These mats are designed to trap litter that’s stuck to your cat’s paw and prevent it from being spread further throughout the house. The trouble with them is that they’re often made with nubs or deep grooves that don’t feel good on sensitive kitty paws, and this might stop a cat from going anywhere near the box.

By approaching the issue of litter boxes from the cat’s point of view, you can prevent many of the problems associated with inappropriate elimination.

Graphic: dreamstime.com

What to Do When Your Cat Is Not Using the Litter Box

Guest Post by Daniela Caride

Your cat may not be using the litter box for many reasons. If you have ruled out diseases by taking your cat to the vet, you should go over this list I came up with. Your cat might be unhappy with one or some of those issues.


Too few boxes

The ideal number of litter boxes in a home is at least the number of cats + 1. If you have two cats, you should have at least 3 litter boxes.

With four cats at home, I keep five litter boxes in the house. I have one in each floor, and two in the basement, the biggest room. It works well for us, even though I would like to have one more. I just can’t seem to find the right place for it (handy for the cats and hidden from visitors).

Box is in the wrong place

The litter box should be in a quiet place — away from the furnace and any other machines that emit noises. Cats don’t like to be surprised while in the bathroom. The box should also be in a place easily accessible for your cat. If it’s too difficult to reach the box, he may not make it there on time, especially if your cat is older and arthritic.

If you have several cats, a lower-ranking cat may have trouble accessing the litter boxes. If he’s trapped by other cats on his way to the loo, he may choose to pee somewhere else, given the circumstances.

Box is hooded

Most cats don’t enjoy hooded litter boxes. They trap the pee and poop odor inside, make it darker and much more difficult or even impossible to escape if another cat blocks the door.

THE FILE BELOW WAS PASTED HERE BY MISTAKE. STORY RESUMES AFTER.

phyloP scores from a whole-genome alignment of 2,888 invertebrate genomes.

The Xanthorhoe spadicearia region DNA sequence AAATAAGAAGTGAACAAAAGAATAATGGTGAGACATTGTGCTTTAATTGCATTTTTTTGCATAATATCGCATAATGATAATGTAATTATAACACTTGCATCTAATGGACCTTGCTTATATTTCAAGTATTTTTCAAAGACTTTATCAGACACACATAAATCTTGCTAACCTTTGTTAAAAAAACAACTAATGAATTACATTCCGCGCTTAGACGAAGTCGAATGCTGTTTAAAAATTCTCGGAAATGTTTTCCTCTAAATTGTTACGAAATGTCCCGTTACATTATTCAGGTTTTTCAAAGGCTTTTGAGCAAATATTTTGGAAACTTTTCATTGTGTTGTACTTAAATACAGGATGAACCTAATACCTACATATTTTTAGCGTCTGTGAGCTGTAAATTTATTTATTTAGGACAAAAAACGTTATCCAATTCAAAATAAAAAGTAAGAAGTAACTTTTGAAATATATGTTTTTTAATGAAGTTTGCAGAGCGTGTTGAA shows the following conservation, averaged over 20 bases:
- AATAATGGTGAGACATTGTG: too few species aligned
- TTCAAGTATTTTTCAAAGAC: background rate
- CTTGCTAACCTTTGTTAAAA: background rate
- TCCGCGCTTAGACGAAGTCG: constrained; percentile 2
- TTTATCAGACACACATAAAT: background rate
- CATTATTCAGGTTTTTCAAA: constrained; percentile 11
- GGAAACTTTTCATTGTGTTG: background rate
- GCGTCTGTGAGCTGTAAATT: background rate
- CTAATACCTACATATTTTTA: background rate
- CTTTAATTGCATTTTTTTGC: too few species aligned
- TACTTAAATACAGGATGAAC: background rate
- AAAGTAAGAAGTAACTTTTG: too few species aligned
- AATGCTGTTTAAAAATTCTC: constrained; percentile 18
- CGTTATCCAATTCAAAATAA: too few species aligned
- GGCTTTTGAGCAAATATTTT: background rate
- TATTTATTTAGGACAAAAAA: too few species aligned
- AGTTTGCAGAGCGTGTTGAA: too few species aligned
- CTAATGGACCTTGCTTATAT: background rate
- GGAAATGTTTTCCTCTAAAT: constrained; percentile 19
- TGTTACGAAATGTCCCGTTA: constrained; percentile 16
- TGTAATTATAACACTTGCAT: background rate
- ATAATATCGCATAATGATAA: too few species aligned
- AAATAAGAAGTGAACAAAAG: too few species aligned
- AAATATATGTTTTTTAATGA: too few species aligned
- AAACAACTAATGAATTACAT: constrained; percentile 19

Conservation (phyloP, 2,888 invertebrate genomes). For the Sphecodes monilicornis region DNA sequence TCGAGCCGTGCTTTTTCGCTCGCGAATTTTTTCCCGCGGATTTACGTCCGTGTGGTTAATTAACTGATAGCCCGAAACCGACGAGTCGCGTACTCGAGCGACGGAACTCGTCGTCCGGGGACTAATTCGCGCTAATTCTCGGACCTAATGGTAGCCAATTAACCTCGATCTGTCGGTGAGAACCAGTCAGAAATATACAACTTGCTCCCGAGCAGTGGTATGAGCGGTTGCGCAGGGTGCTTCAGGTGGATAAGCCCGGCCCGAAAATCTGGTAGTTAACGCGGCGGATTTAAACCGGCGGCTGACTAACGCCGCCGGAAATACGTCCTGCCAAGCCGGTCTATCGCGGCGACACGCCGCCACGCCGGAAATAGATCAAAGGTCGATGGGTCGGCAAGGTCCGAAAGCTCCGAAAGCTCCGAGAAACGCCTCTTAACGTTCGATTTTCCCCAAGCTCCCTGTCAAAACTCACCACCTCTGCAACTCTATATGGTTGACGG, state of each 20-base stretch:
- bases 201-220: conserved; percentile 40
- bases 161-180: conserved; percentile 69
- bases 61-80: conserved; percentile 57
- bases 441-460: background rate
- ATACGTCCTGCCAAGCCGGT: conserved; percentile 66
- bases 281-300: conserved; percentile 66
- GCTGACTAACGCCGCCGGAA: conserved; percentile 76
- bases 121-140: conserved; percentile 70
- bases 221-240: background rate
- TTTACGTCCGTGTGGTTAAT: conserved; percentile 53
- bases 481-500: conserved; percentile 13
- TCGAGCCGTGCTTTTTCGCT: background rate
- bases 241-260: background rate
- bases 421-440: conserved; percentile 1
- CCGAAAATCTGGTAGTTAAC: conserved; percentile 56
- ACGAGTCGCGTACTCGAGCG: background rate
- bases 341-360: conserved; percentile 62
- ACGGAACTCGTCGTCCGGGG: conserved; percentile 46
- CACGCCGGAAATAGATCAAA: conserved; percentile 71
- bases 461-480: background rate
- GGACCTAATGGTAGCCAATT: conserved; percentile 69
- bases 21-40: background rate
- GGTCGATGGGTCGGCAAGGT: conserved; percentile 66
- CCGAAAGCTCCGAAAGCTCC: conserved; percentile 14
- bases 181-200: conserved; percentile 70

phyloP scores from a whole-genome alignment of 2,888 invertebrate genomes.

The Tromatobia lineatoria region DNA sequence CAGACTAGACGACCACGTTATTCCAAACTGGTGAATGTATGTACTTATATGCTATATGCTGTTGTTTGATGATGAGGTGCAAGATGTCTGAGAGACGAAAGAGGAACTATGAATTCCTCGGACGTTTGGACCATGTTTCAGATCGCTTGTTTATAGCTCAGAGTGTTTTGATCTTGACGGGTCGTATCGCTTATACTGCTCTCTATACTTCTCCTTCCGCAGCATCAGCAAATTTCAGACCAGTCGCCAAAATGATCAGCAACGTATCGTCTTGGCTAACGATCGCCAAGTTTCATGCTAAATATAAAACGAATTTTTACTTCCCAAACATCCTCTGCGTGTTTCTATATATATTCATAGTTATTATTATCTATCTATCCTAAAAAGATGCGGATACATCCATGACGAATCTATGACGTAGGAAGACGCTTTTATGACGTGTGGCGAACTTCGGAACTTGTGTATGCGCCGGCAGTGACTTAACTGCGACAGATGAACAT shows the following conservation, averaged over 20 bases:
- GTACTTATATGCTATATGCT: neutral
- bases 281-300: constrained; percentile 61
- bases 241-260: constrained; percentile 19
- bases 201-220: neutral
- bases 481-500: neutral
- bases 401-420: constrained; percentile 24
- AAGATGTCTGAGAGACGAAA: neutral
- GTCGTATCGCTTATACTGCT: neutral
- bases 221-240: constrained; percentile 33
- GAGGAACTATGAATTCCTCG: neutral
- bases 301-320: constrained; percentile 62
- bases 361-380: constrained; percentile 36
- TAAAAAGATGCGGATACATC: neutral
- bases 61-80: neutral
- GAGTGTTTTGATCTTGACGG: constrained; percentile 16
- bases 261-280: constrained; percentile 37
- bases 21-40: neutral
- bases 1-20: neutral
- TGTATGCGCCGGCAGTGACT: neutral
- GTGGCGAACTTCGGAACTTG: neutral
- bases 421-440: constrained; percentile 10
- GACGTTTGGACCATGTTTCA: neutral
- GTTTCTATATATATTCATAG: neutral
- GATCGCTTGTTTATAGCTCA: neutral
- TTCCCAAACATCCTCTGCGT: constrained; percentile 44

Photo by Daniela Caride

My litter boxes are tall, clear plastic storage containers without the lid. I bought them at Target and drilled a hole in the side of each box (This one might do the trick). This way, my cats can easily access it from a door, see if any other cat approaches and escape from the top if necessary. Since the walls are clear, my cats can see better inside (more light). The fact I don’t cover them help ventilate any scents from a previous visit to the bathroom, so the cats don’t get overwhelmed.

Box is too dirty

If you buy clumping litter, scoop the litter box at least once a day and change the whole content every couple of months. Some people rotate litter boxes every six months so one box can “breathe” (they let the pee scents dissipate) while the cat uses the other one.

If the litter you use does not clump, change to clumping litter. If you can’t, scoop at least once a day and change the litter at least every week.

Box is too clean

If you clean your cat box with harsh-smelling chemicals such as bleach, your cat may avoid the place. Cats are very sensitive to smells.

Unwanted liners

Some cats hate the feel or the crackling sounds of plastic liners — or both.

Wrong litter

Cats can be fussy about litter. Some types of pine litter don’t absorb the smell of pee, which may disgust your cat and make him look for another bathroom. Some clay litters have a strong perfume smell to please humans. But they might displease your cat. I use World’s Best Extra Strength made out of corn, and we’re all very happy (cats and humans).

Litter is not deep enough or too deep

Figure out how much litter your cat wants in the litter box. My cats hate it when I don’t pour enough litter, and they find themselves scratching the bottom of the box to cover their poop. They leave the thing uncovered and vanish. I have to put up with the perfume.

Animosity between cats in the house

If you have cats who don’t like each other, increase the number of litter boxes in your house. Again, make sure they are uncovered and made of clear plastic, so they can see when another cat approaches and can escape safely and quickly. If your cat feels unsafe in the box, he will look for another place to relieve himself.

Daniela Caride is the publisher of The Daily Tail (http://www.TheDailyTail.com), a participatory blog about pets with stories, tips, and reviews. She lives with three cats, Crosby, Gaijin and Phoenix, three dogs, Frieda, Geppetto and Lola, and her husband, Martin, in Cambridge, MA